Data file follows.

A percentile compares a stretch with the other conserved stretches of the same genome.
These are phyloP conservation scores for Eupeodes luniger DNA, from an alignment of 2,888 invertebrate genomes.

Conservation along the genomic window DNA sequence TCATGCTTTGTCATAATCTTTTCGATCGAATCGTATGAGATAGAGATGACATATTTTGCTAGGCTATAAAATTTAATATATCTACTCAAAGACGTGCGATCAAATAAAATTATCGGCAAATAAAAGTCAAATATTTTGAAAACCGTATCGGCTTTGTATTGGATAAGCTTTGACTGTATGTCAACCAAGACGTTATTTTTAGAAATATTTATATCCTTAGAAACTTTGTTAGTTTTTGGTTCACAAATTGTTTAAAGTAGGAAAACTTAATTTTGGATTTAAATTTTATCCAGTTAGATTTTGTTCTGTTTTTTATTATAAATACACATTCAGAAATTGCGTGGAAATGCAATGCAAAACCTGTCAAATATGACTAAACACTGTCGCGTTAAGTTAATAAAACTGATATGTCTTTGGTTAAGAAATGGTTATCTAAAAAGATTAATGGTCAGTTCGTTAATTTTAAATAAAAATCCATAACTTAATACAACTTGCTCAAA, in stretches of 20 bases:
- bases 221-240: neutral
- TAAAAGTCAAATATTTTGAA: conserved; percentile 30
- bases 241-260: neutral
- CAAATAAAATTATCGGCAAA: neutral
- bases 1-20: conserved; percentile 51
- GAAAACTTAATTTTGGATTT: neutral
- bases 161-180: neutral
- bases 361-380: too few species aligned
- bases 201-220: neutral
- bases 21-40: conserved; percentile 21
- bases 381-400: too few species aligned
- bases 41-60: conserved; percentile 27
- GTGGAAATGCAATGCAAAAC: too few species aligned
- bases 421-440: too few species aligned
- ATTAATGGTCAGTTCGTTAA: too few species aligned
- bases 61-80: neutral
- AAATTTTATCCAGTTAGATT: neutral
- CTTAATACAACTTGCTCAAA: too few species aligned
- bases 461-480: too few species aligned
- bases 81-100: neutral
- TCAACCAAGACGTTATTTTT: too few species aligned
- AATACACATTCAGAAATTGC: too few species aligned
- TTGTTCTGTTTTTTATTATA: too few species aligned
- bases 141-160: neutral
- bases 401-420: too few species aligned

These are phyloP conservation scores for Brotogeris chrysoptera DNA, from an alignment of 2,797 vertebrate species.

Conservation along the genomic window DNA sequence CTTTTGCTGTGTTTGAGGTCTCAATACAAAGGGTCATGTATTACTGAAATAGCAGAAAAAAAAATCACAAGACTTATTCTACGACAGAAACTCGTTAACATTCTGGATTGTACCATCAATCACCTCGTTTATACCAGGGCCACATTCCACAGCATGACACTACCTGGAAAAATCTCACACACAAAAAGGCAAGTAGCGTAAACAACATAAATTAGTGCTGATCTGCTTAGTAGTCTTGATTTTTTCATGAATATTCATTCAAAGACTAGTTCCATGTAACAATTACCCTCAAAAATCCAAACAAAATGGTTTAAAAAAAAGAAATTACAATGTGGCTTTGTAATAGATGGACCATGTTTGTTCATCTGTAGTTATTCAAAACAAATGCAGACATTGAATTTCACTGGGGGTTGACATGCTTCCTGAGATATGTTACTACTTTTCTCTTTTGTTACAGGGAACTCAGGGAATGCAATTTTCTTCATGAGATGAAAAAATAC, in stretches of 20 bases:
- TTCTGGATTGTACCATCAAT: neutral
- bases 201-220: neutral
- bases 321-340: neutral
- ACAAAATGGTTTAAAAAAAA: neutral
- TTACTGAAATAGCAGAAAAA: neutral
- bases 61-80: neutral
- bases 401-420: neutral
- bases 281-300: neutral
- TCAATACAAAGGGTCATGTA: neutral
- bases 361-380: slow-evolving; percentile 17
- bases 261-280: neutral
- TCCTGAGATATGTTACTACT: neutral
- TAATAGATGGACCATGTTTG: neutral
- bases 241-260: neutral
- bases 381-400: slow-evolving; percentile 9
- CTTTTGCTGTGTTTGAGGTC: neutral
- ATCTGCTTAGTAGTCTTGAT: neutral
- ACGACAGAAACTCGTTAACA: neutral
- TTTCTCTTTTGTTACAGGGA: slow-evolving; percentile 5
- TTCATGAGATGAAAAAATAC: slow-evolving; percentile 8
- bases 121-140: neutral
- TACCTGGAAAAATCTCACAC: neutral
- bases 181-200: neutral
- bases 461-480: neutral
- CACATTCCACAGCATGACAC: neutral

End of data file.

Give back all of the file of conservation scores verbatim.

A percentile compares a stretch with the other conserved stretches of the same genome.
These are phyloP conservation scores for Eupeodes luniger DNA, from an alignment of 2,888 invertebrate genomes.

Conservation along the genomic window DNA sequence TCATGCTTTGTCATAATCTTTTCGATCGAATCGTATGAGATAGAGATGACATATTTTGCTAGGCTATAAAATTTAATATATCTACTCAAAGACGTGCGATCAAATAAAATTATCGGCAAATAAAAGTCAAATATTTTGAAAACCGTATCGGCTTTGTATTGGATAAGCTTTGACTGTATGTCAACCAAGACGTTATTTTTAGAAATATTTATATCCTTAGAAACTTTGTTAGTTTTTGGTTCACAAATTGTTTAAAGTAGGAAAACTTAATTTTGGATTTAAATTTTATCCAGTTAGATTTTGTTCTGTTTTTTATTATAAATACACATTCAGAAATTGCGTGGAAATGCAATGCAAAACCTGTCAAATATGACTAAACACTGTCGCGTTAAGTTAATAAAACTGATATGTCTTTGGTTAAGAAATGGTTATCTAAAAAGATTAATGGTCAGTTCGTTAATTTTAAATAAAAATCCATAACTTAATACAACTTGCTCAAA, in stretches of 20 bases:
- bases 221-240: neutral
- TAAAAGTCAAATATTTTGAA: conserved; percentile 30
- bases 241-260: neutral
- CAAATAAAATTATCGGCAAA: neutral
- bases 1-20: conserved; percentile 51
- GAAAACTTAATTTTGGATTT: neutral
- bases 161-180: neutral
- bases 361-380: too few species aligned
- bases 201-220: neutral
- bases 21-40: conserved; percentile 21
- bases 381-400: too few species aligned
- bases 41-60: conserved; percentile 27
- GTGGAAATGCAATGCAAAAC: too few species aligned
- bases 421-440: too few species aligned
- ATTAATGGTCAGTTCGTTAA: too few species aligned
- bases 61-80: neutral
- AAATTTTATCCAGTTAGATT: neutral
- CTTAATACAACTTGCTCAAA: too few species aligned
- bases 461-480: too few species aligned
- bases 81-100: neutral
- TCAACCAAGACGTTATTTTT: too few species aligned
- AATACACATTCAGAAATTGC: too few species aligned
- TTGTTCTGTTTTTTATTATA: too few species aligned
- bases 141-160: neutral
- bases 401-420: too few species aligned

These are phyloP conservation scores for Brotogeris chrysoptera DNA, from an alignment of 2,797 vertebrate species.

Conservation along the genomic window DNA sequence CTTTTGCTGTGTTTGAGGTCTCAATACAAAGGGTCATGTATTACTGAAATAGCAGAAAAAAAAATCACAAGACTTATTCTACGACAGAAACTCGTTAACATTCTGGATTGTACCATCAATCACCTCGTTTATACCAGGGCCACATTCCACAGCATGACACTACCTGGAAAAATCTCACACACAAAAAGGCAAGTAGCGTAAACAACATAAATTAGTGCTGATCTGCTTAGTAGTCTTGATTTTTTCATGAATATTCATTCAAAGACTAGTTCCATGTAACAATTACCCTCAAAAATCCAAACAAAATGGTTTAAAAAAAAGAAATTACAATGTGGCTTTGTAATAGATGGACCATGTTTGTTCATCTGTAGTTATTCAAAACAAATGCAGACATTGAATTTCACTGGGGGTTGACATGCTTCCTGAGATATGTTACTACTTTTCTCTTTTGTTACAGGGAACTCAGGGAATGCAATTTTCTTCATGAGATGAAAAAATAC, in stretches of 20 bases:
- TTCTGGATTGTACCATCAAT: neutral
- bases 201-220: neutral
- bases 321-340: neutral
- ACAAAATGGTTTAAAAAAAA: neutral
- TTACTGAAATAGCAGAAAAA: neutral
- bases 61-80: neutral
- bases 401-420: neutral
- bases 281-300: neutral
- TCAATACAAAGGGTCATGTA: neutral
- bases 361-380: slow-evolving; percentile 17
- bases 261-280: neutral
- TCCTGAGATATGTTACTACT: neutral
- TAATAGATGGACCATGTTTG: neutral
- bases 241-260: neutral
- bases 381-400: slow-evolving; percentile 9
- CTTTTGCTGTGTTTGAGGTC: neutral
- ATCTGCTTAGTAGTCTTGAT: neutral
- ACGACAGAAACTCGTTAACA: neutral
- TTTCTCTTTTGTTACAGGGA: slow-evolving; percentile 5
- TTCATGAGATGAAAAAATAC: slow-evolving; percentile 8
- bases 121-140: neutral
- TACCTGGAAAAATCTCACAC: neutral
- bases 181-200: neutral
- bases 461-480: neutral
- CACATTCCACAGCATGACAC: neutral